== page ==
Modern computer chips contain billions of tiny transistors connected by wires. The massively integrated circuits (ICs) are prone to wear out and degradation during their lifetimes. When electric current flows in a microscopic wire, the moving electrons collide into diffusing metal atoms and cause a gradual ion movement. This current-flow-induced material transport is called electromigration (EM). The electromigration phenomenon is a major source of interconnect degradation. Over time EM may cause wire breaks or shorts leading to circuit malfunction. Greater current densities, wire geometry or material imperfections, and increased temperature worsen EM. In the past, improvements in interconnect manufacturing kept pace with interconnect scaling and allowed for relatively simple ways of keeping EM at bay by capping current densities. Interconnect scaling is now approaching the point where the existing models and assumptions are no longer valid. At the same time chip?s thermal conductivity decreases while the density of currents carried by the on-chip wires and the operating power steadily increase causing significant self-heating. These effects bring again EM to the forefront and cause that it now poses a serious reliability threat for working chips. There is an urgent need to develop a comprehensive chip-level EM analysis tool. The PI proposes to develop a physical EM simulator to understand failure mechanisms in various interconnect configurations. The PI will use the simulator to develop metrics for wire time-to-failure estimates. The PI proposes to develop statistical models of interconnect failure and a chip-level analyzer of electromigration degradation effects. Interconnects whose expected lifetimes are shorter than desired can be modified. The will develop such modification strategies as well.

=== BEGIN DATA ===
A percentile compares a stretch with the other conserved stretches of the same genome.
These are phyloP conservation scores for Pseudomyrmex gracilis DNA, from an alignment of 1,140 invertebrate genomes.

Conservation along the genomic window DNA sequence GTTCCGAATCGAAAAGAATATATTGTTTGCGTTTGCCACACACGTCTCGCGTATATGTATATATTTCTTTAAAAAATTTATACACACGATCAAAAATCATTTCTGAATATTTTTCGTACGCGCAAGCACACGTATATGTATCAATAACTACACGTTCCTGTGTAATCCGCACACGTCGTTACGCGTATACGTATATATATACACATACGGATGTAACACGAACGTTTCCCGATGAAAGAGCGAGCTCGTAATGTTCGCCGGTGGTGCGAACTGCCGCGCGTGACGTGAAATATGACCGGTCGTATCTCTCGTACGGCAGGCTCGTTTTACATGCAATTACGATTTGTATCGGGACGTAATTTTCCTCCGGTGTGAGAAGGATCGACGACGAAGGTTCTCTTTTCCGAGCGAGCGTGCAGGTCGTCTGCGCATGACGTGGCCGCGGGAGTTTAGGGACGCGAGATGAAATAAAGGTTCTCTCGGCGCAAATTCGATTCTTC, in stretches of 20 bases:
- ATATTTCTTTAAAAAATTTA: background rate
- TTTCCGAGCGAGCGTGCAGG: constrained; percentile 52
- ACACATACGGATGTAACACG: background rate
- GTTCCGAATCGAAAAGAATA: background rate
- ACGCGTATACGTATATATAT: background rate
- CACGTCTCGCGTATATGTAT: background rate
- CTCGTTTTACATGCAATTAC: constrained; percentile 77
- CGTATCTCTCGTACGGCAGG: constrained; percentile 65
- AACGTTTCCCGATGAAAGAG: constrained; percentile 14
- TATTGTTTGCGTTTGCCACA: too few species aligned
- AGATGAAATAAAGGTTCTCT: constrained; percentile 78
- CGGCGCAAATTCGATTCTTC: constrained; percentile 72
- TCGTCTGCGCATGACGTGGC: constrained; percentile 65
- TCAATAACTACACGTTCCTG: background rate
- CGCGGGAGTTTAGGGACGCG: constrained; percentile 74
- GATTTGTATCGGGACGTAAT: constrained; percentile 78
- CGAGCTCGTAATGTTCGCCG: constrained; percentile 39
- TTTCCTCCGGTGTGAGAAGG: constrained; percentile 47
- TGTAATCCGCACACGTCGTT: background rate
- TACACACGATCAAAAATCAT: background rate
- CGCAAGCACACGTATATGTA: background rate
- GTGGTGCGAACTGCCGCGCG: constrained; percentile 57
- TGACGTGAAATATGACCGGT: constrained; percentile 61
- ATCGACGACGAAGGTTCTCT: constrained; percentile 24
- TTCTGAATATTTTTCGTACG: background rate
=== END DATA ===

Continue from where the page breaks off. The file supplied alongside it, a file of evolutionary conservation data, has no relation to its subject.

This work supports the US semiconductor industry by addressing a vital research problem that may affect the integrated circuits scaling trends. The proposed techniques would be useful for designers because the worst circuit degradation conditions occur in small regions of the chip that can be identified and resolved. In addition, the tools to be developed may also help process engineers to study the effects of new materials on circuit level properties. The proposed research activities will also serve as a platform for training PhD students who will be well prepared to work in modern industry or academia.

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University of California Santa Barbara
Santa Barbara
United States
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